Objective: To determine whether a single monthly supplement is as effective as a daily maternal supplement in increasing breast milk vitamin D to achieve vitamin D sufficiency in their infants.
Patients and methods: Forty mothers with exclusively breast-fed infants were randomized to receive oral cholecalciferol (vitamin D3) 5000 IU/d for 28 days or 150,000 IU once. Maternal serum, breast milk, and urine were collected on days 0, 1, 3, 7, 14, and 28; infant serum was obtained on days 0 and 28. Enrollment occurred between January 7, 2011, and July 29, 2011.
Results: In mothers given daily cholecalciferol, concentrations of serum and breast milk cholecalciferol attained steady levels of 18 and 8 ng/mL, respectively, from day 3 through 28. In mothers given the single dose, serum and breast milk cholecalciferol peaked at 160 and 40 ng/mL, respectively, at day 1 before rapidly declining. Maternal milk and serum cholecalciferol concentrations were related (r=0.87). Infant mean serum 25-hydroxyvitamin D concentration increased from 17±13 to 39±6 ng/mL in the single-dose group and from 16±12 to 39±12 ng/mL in the daily-dose group (P=.88). All infants achieved serum 25-hydroxyvitamin D concentrations of more than 20 ng/mL.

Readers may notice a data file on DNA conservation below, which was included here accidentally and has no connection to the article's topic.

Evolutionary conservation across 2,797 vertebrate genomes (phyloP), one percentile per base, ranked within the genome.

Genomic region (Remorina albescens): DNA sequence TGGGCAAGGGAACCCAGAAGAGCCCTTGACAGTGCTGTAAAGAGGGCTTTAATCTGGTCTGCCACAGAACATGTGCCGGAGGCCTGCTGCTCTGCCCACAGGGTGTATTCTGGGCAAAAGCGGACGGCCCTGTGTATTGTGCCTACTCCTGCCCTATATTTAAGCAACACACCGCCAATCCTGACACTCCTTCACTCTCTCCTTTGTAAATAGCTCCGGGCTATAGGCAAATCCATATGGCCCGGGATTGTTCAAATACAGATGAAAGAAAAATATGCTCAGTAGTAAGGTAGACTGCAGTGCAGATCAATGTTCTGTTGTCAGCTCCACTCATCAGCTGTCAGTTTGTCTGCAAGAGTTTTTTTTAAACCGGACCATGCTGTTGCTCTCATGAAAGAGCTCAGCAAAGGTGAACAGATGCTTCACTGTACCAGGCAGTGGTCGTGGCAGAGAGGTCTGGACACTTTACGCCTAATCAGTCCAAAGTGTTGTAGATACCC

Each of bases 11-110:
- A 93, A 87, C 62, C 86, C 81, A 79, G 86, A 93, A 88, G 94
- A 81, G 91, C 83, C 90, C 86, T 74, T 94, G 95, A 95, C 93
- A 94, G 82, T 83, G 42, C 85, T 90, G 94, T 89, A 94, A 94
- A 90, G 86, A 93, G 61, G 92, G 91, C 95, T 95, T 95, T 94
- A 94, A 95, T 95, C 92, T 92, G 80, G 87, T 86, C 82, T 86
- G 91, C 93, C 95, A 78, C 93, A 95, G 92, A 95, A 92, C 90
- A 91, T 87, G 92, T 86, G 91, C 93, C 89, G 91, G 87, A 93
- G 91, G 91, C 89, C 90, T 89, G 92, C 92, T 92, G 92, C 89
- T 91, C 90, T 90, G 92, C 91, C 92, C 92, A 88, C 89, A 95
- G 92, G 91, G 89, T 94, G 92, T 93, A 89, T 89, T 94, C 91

Conclusion: Either single-dose or daily-dose cholecalciferol supplementation of mothers provided breast milk concentrations that result in vitamin D sufficiency in breast-fed infants.
Clinical trial registration: clinicaltrials.gov NCT01240265.
Keywords: 1,25(OH)(2)D; 1,25-dihydroxyvitamin D; 25(OH)D; 25-hydroxyvitamin D; AAP; American Academy of Pediatrics; IOM; Institute of Medicine.
Copyright © 2013 Mayo Foundation for Medical Education and Research. Published by Elsevier Inc. All rights reserved.